The Guardian (Nigeria)

Stop borrowing to avoid costly restructur­ing, Moghalu advises Buhari

• Accuses President of mortgaging future of youths

- By Clarkson Voke Eberu Read the remaining part of this story on www. guardian. ng

CONVENER of Moghalu4ni­geria Movement ( M4N), Prof. Kingsley Moghalu, has deplored Nigeria’s debt exposure, which stood at $ 32.85 billion by March this year.

The former Central Bank of Nigeria ( CBN) deputy governor, therefore, advised the Federal Government to urgently “halt this borrowing binge, which is exposing the country to a possible future debt peonage, considerin­g our external debt by 2015 was $ 10.31 billion and in six years, has doubled with the possibilit­y that it would still go up by 2023 when President Muhammadu Buhari would have completed his two terms tenure of eight years.”

According to Moghalu, in a statement yesterday by his Special Adviser, Media & Publicity, Ndukaku Nwosu, the developmen­t is unpreceden­ted, unsustaina­ble and alarming.

The borrowing spree, he noted, represents a 218 per cent increase.

He said: “The total outstandin­g public debt stock increased by 173per cent in the same period, from N12.11 trillion to N33.10 trillion.

“On the average, over N3.6 trillion is being added to the public debt yearly. This massive borrowing and the infrastruc­ture investment that has been used to justify it, have grossly under- performed.

“Instead of delivering economic growth, the economy has been twice in recession, and when out of it, growth has been underwhelm­ing at two per cent at best. And rather than the debt- funded infrastruc­ture projects creating ample number of jobs for the citizens, the national unemployme­nt rate has increased to 33.1 per cent, while youth unemployme­nt has reached 42.5 per cent.”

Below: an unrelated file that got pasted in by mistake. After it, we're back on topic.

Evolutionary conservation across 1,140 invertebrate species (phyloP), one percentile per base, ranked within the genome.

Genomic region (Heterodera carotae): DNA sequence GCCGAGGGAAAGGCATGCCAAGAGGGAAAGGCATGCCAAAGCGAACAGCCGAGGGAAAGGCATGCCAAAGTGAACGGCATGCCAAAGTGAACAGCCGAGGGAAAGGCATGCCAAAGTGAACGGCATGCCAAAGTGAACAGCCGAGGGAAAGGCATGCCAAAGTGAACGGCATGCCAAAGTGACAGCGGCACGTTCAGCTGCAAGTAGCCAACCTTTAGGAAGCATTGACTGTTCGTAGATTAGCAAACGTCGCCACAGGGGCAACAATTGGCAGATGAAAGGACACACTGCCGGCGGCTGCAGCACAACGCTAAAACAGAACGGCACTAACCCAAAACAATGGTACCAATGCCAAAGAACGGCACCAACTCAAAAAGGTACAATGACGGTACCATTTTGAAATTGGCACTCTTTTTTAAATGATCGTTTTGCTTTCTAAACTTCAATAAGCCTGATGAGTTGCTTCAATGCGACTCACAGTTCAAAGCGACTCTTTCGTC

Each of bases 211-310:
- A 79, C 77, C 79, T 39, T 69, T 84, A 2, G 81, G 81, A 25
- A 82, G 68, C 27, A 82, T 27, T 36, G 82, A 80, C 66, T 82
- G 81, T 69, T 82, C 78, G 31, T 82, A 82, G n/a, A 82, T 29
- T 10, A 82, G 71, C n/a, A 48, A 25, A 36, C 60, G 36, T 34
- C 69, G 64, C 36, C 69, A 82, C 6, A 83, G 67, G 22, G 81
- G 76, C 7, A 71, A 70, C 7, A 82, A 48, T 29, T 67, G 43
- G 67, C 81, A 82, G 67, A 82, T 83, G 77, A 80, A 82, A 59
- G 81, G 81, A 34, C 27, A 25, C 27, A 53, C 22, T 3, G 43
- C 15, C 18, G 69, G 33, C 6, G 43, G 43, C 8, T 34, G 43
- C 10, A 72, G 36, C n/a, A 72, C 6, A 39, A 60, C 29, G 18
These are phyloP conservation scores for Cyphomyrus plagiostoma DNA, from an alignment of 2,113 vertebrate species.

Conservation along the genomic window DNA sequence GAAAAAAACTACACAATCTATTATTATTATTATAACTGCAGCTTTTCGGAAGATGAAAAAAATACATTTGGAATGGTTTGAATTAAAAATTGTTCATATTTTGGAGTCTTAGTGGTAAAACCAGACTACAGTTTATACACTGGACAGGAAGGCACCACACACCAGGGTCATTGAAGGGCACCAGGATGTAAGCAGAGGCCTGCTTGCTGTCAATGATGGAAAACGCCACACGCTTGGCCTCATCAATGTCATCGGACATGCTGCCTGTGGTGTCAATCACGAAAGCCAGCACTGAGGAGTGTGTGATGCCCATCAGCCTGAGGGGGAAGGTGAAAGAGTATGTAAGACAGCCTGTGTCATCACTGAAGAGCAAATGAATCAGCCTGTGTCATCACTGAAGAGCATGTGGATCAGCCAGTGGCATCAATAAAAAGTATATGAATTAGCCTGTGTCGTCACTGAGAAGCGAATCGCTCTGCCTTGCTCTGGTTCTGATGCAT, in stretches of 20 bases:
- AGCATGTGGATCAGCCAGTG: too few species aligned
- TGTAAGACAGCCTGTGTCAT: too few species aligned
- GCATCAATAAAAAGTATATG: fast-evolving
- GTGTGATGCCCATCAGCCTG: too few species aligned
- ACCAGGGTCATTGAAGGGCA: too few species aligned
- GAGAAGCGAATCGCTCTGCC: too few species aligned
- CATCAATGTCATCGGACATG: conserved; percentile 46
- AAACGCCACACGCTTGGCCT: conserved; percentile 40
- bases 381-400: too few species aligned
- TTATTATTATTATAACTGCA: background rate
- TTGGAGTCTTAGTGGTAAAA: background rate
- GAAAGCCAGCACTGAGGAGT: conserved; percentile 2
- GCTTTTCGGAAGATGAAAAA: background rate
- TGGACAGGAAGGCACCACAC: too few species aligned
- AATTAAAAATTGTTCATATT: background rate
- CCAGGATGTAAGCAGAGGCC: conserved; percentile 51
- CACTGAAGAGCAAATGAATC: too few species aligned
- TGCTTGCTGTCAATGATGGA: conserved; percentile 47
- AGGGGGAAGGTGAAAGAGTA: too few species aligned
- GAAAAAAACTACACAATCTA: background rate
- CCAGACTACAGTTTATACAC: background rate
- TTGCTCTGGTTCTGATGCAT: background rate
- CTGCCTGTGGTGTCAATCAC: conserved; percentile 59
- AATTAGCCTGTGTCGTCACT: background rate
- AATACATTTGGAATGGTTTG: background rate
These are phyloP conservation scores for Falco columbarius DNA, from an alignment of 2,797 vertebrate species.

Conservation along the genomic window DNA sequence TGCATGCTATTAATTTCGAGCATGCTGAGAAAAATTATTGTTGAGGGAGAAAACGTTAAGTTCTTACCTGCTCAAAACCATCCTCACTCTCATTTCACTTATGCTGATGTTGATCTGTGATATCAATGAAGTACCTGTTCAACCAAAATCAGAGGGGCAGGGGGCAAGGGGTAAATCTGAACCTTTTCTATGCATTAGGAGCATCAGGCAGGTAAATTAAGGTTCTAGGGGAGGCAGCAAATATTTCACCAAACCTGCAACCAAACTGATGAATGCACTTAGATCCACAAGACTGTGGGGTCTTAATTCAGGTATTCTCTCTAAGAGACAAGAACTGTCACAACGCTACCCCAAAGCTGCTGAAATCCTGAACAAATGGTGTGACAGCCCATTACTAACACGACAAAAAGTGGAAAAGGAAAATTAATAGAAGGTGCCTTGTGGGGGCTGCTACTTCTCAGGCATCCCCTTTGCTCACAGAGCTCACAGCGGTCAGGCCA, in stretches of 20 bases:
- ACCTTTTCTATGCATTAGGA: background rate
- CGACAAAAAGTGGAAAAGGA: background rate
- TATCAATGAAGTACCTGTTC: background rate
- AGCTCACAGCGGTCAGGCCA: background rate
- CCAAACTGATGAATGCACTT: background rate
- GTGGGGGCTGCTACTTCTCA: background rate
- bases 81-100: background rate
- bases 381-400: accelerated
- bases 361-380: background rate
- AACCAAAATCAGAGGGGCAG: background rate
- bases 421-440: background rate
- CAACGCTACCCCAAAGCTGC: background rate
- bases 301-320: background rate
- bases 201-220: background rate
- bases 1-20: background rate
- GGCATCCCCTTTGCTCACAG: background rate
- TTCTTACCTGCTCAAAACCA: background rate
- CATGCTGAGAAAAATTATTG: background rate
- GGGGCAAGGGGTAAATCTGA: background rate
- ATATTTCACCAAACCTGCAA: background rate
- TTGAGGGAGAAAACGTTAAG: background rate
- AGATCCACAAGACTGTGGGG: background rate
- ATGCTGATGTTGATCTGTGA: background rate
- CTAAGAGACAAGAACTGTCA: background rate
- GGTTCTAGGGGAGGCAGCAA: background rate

The Young Progressiv­es Party ( YPP) presidenti­al candidate in the 2019 general elections argued that under a coordinate­d economic policy by a competent government, the debt capital outlay would have catalysed private sector investment­s and sizeable foreign direct investment ( FDI) flows into the economy.

He insisted that public- private partnershi­ps should be the dominant approach to infrastruc­ture developmen­t in a country like Nigeria, instead of contract awards that, from informatio­n available from comparable projects in nations such as Ghana and Ethiopia, are at best overvalued and, at worst, grossly inflated in their costs.

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